Last updated: December 03. 2013 12:27PM -

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It was a Saturday morning some 28 years ago. As I approached the conference room I could hear the banter in the hallway, the sounds of conversation and laughter. I entered unannounced, walking directly to the front of the room and the podium standing in front of the blackboard. As I approached the banter slowly turned to silence as the 23 couples present anticipated the start of our conference. The year was 1985, just three-years into my ministry. The gathering was a weekend retreat, the purpose was “marriage preparation”, the couples present all engaged.

About one-hour into the class, I asked all couples to stand and hold hands. Once standing I scanned the room and said: “I want each of you to look at each other and then look at all of the couples standing around you and realize this sad fact – statistically one in every ten marriages within the next five years will end up in the arms of a bitter divorce.” They seemed shocked, many looked at each other and just shook their heads, “no, not us.” The conference concentrated on how to live together, change together, and embrace the reality of cooperation and compromise – knowing well these are the attributes that enable a sound and healthy marriage.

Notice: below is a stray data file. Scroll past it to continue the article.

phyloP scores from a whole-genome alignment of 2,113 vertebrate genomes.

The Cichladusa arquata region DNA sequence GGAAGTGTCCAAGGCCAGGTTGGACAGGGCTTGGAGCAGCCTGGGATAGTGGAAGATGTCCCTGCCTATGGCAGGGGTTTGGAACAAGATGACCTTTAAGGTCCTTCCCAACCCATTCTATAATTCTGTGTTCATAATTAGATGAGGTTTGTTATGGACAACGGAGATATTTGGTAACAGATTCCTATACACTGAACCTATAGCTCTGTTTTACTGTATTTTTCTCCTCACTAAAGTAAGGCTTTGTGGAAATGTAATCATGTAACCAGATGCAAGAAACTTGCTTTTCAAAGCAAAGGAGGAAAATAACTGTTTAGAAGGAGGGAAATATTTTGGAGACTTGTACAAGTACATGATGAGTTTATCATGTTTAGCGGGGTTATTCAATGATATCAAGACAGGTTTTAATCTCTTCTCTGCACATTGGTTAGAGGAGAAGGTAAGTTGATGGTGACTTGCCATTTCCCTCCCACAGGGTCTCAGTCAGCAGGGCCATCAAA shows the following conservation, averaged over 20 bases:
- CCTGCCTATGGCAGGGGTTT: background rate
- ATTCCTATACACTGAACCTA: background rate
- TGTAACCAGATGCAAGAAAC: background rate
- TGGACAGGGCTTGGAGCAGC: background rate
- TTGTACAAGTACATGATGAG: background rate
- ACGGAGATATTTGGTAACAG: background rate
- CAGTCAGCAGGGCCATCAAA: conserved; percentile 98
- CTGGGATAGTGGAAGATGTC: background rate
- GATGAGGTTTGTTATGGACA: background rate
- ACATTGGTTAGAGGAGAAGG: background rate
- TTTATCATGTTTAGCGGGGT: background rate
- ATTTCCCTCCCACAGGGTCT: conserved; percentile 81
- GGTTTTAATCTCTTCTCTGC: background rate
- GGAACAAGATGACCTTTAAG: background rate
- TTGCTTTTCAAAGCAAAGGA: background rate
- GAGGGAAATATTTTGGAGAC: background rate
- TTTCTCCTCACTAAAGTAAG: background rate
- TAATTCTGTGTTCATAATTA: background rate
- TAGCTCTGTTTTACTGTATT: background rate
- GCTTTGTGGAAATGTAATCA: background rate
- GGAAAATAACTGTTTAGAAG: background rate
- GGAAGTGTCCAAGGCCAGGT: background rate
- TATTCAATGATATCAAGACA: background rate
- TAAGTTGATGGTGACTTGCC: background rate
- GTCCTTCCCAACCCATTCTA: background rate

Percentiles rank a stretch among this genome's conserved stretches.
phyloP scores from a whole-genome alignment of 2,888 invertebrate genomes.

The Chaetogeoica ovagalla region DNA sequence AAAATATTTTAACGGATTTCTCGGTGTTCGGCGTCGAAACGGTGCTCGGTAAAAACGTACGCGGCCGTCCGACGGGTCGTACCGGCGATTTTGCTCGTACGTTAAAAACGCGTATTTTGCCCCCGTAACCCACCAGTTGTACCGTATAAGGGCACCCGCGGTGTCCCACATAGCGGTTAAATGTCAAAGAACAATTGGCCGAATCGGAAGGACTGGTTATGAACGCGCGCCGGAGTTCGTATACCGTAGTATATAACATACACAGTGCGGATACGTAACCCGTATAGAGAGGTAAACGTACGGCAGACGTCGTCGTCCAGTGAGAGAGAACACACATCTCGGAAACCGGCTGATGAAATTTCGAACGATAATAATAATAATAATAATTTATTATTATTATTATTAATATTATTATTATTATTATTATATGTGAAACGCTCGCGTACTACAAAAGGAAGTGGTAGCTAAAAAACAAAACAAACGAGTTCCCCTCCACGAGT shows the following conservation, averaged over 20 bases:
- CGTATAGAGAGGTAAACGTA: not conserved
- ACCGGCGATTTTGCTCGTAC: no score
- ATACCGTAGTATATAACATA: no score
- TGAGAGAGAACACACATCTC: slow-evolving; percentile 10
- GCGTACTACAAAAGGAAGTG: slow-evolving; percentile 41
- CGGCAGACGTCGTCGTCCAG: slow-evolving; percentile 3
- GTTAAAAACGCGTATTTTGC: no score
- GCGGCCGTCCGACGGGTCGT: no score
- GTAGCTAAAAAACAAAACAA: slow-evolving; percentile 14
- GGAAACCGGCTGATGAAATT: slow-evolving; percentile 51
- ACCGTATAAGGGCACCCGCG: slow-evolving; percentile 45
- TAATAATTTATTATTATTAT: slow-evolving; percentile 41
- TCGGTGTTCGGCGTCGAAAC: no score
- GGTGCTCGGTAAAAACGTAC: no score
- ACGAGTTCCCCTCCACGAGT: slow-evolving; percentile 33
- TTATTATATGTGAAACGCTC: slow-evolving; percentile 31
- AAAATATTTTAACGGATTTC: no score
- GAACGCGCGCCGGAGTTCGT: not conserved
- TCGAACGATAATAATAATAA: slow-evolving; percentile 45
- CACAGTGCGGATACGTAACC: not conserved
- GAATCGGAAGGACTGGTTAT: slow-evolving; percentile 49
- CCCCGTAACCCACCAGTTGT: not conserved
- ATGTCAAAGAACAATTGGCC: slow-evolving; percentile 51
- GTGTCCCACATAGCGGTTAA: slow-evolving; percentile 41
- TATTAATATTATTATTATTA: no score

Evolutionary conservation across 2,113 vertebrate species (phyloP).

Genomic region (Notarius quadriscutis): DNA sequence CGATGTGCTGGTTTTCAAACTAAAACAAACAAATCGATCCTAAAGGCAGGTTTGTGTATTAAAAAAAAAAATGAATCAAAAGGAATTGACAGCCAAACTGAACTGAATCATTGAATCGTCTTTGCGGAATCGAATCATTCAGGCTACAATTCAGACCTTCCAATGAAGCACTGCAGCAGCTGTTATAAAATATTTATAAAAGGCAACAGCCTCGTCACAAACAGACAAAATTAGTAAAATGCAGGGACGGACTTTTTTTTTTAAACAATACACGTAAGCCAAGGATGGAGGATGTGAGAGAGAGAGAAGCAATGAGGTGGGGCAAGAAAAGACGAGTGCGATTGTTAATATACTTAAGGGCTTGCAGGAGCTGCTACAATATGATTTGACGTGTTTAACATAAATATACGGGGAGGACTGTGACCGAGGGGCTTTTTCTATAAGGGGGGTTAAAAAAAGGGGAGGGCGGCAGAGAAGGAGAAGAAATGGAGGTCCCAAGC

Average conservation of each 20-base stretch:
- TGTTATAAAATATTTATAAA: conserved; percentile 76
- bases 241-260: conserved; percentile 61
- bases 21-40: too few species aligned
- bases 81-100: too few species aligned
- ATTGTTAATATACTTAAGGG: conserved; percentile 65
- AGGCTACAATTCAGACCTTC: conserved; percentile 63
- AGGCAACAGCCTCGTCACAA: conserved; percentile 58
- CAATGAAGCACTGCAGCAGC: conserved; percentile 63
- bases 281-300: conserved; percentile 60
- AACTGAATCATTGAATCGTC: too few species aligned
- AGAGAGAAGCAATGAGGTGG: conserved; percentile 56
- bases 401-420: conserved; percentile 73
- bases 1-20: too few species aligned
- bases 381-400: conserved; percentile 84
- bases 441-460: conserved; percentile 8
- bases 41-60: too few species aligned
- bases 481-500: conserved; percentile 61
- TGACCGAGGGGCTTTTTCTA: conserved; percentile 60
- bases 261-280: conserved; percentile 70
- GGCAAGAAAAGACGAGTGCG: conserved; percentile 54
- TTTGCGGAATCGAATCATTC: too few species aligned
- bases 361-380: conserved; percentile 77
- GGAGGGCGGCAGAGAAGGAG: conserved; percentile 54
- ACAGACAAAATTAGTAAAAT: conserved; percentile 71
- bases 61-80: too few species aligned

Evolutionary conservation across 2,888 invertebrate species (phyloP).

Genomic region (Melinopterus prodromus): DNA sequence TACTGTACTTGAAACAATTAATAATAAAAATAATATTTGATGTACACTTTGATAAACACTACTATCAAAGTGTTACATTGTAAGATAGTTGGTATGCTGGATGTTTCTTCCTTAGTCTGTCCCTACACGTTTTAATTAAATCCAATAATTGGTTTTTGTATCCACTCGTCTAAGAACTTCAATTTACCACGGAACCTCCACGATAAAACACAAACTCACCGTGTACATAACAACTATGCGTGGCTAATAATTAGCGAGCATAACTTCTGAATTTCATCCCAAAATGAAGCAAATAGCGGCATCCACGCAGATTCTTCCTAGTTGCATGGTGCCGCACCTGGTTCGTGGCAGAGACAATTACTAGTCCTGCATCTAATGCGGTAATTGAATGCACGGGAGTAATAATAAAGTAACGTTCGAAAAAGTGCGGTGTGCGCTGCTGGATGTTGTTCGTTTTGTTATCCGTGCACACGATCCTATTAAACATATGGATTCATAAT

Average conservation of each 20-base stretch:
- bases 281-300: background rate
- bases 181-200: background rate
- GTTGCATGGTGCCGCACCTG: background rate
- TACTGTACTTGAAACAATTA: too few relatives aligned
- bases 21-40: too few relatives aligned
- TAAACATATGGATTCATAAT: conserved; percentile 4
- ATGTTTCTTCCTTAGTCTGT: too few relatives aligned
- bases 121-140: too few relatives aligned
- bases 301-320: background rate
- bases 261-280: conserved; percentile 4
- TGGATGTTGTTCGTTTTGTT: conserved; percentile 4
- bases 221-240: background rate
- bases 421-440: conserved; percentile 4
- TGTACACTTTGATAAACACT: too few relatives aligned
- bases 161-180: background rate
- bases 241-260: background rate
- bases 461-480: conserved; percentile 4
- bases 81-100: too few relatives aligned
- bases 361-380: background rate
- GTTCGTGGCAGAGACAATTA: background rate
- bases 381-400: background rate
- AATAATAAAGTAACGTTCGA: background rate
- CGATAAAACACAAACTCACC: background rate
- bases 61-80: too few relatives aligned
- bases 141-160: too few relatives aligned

Some 28 years later, if I were holding the same conference today – it would go something like this – “statistically one in every other marriage within the next five years will end up in the arms of a bitter divorce.” Sadly in just 28 years divorce embraces not just one in every ten it now tears apart every other marriage. After researching the issue of the causation of divorce there is one thing that stands out as the primary cause – the value of self and the loss of both cooperation and compromise. It is also clear that many view marriage as a “partnership” and few see it as a “life-binding commitment” – so if there are problems to hell with resolving them, we’ll just get a divorce and start anew.

Some believe everything in life has “secrets” – well that’s simply not true. Success in life, especially in marriage – is absolutely dependent on the union (marriage so to speak) of cooperation and compromise. Within the arms of these two successful relationships are found the pathway, the skills of building and maintaining a deep and sacred relationship. Most marriages are torn apart by the tide of anger – to deal with anger we first have to learn what anger is. Find a time when you are quiet – and do the following: identify what triggers your anger, recognize signs that you’re becoming angry, learn to respond to frustration and anger in a controlled, healthy way, and explore underlying feelings, such as sadness or depression.

Once anger is recognized and brought under control – then perhaps these words from George Strait might resound in your heart, in your other, and dominate your life. “Some folks got nothing but trouble - so little joy in their lives - but wherever we go happiness follows, we must be loving right. It might be the way I adore you - or the way that you hold me tight, I don’t know the reasons, girl I’m believing - we must be loving right.” I hope you find lots of love in your life.

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